Sunken Roads: Three Generations After D-Day

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Sunken Roads movie Promotional poster featuring older veterans

Don McCarthy was 20 years old on D-Day, when his infantry division landed on Omaha Beach. Don and the other veterans who survived D-Day will someday soon have passed into memory and legend.

This realization inspires 20-year-old filmmaker Charlotte Juergens to join Don and seven other D-Day vets on a journey to France – a commemorative pilgrimage to Omaha Beach for the 70th anniversary of the invasion.

The vets come to see Charlotte as a granddaughter, trusting her with their stories as they confront the trauma that still haunts them 70 years after the war.

In capturing their lives, Sunken Roads offers an intergenerational perspective on D-Day, presenting the memories of 90-year-old combat veterans through the eyes of a 20-year-old woman.
 
 
Documentary by Charlotte Juergens.

Opens November 5, 2021 on Live & Virtual Cinema.

For details, visit the website at https://www.firstrunfeatures.com/sunkenroads.html

Gary Sinise: Positive About Service

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Gary Sinise collage of his phots

By Brady Rhoades

When the inaugural issue of U.S. Veterans Magazine hit the stands — and the internet — Gary Sinise was on the cover.

He’s back, and for good reason.

Sinise, best known as Lt. Dan in the movie Forrest Gump, has devoted his life to serving veterans.

What’s the author of the New York Times best-selling Grateful American: A Journey from Self to Service have to say 10 years down the road?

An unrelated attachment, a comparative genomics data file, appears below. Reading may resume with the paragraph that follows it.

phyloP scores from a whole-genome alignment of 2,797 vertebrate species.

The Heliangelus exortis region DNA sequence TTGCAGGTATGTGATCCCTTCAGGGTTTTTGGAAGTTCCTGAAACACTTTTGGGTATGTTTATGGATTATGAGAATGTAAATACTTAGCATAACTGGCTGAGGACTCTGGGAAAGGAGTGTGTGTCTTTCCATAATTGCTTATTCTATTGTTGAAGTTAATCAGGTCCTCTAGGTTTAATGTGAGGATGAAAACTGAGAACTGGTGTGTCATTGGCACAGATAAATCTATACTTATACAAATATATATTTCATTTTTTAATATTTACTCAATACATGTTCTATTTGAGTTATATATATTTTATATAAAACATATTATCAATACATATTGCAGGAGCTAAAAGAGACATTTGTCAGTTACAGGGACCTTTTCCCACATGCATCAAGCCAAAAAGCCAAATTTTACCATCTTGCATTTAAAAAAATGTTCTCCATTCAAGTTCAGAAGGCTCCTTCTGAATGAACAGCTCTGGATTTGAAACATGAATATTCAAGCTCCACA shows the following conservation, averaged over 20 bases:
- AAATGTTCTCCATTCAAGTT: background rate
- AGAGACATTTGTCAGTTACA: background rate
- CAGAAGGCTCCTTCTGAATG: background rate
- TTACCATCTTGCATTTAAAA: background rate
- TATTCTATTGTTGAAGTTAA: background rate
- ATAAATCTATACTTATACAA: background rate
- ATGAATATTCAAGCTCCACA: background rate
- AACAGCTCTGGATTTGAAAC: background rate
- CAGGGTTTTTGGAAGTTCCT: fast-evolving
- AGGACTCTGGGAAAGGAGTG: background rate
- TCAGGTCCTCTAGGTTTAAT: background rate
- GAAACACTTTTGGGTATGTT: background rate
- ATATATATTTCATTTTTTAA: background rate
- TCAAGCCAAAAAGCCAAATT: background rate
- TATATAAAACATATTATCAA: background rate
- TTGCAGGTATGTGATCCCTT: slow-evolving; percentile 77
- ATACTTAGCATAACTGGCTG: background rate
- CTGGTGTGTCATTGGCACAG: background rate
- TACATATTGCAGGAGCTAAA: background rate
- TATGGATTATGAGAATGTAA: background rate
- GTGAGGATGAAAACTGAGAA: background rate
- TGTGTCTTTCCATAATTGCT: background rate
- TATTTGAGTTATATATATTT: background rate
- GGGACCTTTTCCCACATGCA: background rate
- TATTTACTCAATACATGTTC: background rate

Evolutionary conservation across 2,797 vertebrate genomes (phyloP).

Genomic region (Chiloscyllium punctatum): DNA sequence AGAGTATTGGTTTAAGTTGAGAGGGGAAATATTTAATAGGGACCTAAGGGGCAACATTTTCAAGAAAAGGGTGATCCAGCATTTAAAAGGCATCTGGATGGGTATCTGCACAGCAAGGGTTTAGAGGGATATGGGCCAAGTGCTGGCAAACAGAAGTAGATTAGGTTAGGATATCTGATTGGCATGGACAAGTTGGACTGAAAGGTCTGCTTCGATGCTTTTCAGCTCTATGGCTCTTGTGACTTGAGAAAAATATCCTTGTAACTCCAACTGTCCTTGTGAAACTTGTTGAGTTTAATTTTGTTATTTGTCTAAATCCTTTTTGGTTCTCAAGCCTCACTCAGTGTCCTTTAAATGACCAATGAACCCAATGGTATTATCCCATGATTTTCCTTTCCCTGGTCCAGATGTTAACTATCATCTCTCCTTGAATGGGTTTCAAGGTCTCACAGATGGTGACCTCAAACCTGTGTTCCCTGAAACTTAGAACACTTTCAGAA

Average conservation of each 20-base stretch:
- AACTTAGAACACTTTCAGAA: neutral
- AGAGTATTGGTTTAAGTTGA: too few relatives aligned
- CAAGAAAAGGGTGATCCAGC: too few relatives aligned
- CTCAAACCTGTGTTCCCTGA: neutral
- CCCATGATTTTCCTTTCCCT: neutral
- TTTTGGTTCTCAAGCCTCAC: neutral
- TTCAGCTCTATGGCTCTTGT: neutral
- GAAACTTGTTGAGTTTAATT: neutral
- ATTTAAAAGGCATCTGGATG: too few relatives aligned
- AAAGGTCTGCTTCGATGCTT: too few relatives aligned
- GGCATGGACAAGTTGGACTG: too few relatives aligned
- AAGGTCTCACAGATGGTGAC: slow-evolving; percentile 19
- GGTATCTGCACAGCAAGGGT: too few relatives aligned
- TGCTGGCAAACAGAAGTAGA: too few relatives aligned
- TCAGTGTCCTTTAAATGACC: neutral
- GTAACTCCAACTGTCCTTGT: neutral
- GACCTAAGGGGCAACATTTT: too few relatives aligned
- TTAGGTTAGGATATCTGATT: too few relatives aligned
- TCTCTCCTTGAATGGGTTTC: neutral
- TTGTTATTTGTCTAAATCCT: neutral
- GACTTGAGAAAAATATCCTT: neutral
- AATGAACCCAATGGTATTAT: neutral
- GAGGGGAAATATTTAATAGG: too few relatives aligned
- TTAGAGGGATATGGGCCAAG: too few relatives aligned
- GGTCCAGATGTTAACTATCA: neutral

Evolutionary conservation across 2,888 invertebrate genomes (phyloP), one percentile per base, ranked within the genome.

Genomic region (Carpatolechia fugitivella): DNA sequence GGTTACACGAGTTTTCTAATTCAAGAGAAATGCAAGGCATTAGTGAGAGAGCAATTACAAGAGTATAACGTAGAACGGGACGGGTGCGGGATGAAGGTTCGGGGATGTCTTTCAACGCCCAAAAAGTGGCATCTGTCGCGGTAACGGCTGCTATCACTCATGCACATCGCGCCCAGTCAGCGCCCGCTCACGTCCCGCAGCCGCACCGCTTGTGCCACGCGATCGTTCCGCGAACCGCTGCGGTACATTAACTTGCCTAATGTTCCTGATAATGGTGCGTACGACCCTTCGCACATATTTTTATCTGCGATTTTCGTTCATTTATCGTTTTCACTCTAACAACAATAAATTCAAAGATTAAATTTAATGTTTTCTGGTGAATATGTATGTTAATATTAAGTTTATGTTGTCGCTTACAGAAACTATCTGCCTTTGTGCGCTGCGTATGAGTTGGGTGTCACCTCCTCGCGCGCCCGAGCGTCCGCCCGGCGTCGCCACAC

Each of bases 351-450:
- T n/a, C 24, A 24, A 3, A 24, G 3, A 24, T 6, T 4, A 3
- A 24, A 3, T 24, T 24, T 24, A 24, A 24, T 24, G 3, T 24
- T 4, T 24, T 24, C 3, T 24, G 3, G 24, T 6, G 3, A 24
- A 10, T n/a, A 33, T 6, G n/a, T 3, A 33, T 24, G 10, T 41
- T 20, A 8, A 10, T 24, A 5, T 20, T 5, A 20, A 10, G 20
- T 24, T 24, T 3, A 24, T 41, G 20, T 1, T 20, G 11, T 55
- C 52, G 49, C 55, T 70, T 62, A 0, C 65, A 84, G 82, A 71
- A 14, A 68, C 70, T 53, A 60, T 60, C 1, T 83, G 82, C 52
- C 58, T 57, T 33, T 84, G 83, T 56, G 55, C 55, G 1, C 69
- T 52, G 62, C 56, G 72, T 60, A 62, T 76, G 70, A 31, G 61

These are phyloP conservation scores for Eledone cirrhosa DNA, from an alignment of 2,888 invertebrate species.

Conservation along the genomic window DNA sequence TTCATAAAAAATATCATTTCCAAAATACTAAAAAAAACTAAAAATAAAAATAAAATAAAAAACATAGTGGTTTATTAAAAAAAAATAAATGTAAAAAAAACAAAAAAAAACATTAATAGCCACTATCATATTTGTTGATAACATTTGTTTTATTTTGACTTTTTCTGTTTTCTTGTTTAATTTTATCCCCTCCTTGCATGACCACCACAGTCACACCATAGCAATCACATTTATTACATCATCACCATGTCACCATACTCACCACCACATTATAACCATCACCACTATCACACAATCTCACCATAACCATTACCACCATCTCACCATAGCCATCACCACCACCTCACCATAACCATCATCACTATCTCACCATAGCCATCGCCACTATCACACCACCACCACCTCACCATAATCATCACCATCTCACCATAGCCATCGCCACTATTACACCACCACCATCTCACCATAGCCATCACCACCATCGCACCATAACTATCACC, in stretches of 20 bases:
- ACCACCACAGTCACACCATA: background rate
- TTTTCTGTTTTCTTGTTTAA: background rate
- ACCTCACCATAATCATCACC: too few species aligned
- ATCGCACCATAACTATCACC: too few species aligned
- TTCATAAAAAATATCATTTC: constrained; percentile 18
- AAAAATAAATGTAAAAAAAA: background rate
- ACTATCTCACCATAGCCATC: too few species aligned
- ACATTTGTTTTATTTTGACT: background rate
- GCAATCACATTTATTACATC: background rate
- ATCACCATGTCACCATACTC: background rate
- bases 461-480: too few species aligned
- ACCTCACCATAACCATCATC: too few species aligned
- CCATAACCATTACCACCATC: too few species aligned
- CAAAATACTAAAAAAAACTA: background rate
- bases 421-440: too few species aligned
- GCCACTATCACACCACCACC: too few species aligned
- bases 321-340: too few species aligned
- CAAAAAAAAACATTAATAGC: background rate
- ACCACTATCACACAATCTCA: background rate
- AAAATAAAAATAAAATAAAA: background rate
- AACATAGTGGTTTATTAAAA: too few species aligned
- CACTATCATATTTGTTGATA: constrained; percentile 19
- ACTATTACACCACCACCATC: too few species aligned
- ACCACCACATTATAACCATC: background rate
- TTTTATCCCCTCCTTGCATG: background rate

“I’ve been honored to be featured, and it’s an honor and a pleasure to be featured again,” he said. “I did not serve. One way I can serve is by shining a light on those who do serve. U.S. Veterans Magazine does that.”

The 67-year-old husband and father of three has been busy for the past couple of years. He continues supporting veterans through the Gary Sinise Foundation, and the Illinois native moved from California to Nashville, Tenn.

“I was looking for a change, and there are so many veterans groups from that part of the country,” he said, adding that his foundation — which supports veterans and their families by building homes for wounded warriors (as part of its R.I.S.E. program), hosting day-long festivals at military medical bases and serving meals to deploying troops — is in its 11th year. “We’re poised and positive to do so much of service to the men and women of our military.”

He said he’s looking forward to Veterans Day and a salute to veterans ceremony at the National World War II museum in New Orleans, La. That week, he’ll be giving away another house to a wounded veteran, as well.

When Forrest Gump first played in theaters in 1994, Lt. Dan — Gump’s no-nonsense platoon leader in Vietnam — resonated with veterans, especially those who served in Vietnam. One oft-cited scene, which critics have called a classic in American film, involves Lt. Dan climbing to the top of the mast on Gump’s shrimping boat during a lashing storm, shaking his fist and hollering at God.

“Never once did he think that either one was going to happen, that he was going to lose his legs and also suffer PTSD and tremendous guilt,” Sinise said. “This is not an uncommon thing, and then he isolates, drowning himself in alcohol and drugs.

“That scene is an absolute metaphor for wrestling those demons… That was the story of many Vietnam veterans.

“And he wins. It’s the story of a Vietnam vet that we hadn’t seen before.”

Lt. Dan Band performs at an Invincible Spirit Festival providing respite from medical treatments for wounded warriors and their family members
The Lt. Dan Band performs at an Invincible Spirit Festival providing respite from medical treatments for wounded warriors and their family members. (Courtesy of Gary Sinise Foundation)